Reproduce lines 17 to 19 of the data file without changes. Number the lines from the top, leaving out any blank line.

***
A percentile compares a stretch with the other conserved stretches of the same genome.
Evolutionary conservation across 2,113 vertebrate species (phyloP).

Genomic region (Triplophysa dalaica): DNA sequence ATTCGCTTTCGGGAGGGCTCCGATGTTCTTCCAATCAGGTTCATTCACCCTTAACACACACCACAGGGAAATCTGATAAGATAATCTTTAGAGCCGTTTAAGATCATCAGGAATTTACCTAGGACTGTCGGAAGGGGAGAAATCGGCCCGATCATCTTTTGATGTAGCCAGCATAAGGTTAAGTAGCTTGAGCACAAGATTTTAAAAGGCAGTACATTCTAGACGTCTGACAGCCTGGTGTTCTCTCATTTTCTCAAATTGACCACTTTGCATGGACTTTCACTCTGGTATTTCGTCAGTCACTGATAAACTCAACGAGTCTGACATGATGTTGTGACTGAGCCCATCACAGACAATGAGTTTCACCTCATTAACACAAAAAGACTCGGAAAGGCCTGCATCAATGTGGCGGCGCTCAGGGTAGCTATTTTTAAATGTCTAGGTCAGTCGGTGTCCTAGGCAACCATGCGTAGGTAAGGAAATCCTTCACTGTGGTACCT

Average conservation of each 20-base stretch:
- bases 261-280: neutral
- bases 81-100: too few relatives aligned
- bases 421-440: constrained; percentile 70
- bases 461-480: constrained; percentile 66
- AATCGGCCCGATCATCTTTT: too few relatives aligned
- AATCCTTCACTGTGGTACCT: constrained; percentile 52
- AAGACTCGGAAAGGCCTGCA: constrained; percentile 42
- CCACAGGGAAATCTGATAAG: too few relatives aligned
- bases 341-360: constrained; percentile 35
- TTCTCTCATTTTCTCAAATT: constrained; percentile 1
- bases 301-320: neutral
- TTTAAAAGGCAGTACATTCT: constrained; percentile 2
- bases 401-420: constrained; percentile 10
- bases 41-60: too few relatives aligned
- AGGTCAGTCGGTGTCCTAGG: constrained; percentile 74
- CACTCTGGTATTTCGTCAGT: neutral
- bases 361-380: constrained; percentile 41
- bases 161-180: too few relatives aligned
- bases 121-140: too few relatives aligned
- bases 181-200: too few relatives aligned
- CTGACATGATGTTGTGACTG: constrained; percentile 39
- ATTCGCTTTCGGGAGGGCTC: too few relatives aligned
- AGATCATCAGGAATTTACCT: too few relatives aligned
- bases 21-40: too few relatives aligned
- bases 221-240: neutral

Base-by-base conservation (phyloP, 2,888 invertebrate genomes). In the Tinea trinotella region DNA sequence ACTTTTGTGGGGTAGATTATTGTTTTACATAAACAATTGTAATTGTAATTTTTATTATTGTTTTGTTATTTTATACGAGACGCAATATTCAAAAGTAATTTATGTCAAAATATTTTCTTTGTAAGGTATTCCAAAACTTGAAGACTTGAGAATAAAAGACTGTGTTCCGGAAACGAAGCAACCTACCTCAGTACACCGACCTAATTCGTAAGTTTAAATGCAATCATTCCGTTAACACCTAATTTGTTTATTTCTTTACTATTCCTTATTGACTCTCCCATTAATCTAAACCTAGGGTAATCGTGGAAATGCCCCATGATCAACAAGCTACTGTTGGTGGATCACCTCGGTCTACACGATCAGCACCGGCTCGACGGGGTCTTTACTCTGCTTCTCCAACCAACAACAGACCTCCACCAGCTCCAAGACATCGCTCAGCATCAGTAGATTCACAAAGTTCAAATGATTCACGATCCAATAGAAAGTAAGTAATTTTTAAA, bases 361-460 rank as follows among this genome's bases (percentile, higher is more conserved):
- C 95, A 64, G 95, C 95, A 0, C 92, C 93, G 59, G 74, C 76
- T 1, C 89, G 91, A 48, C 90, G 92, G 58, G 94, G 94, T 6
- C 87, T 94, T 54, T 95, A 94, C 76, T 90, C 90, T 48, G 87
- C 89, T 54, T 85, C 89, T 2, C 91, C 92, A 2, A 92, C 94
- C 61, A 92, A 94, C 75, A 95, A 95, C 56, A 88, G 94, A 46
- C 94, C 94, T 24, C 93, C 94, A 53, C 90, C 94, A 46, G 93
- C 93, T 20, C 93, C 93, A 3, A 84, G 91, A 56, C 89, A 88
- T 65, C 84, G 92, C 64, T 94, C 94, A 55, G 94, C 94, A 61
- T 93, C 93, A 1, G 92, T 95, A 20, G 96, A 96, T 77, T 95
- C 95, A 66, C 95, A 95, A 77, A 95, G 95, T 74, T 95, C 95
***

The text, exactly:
- bases 401-420: constrained; percentile 10
- bases 41-60: too few relatives aligned
- AGGTCAGTCGGTGTCCTAGG: constrained; percentile 74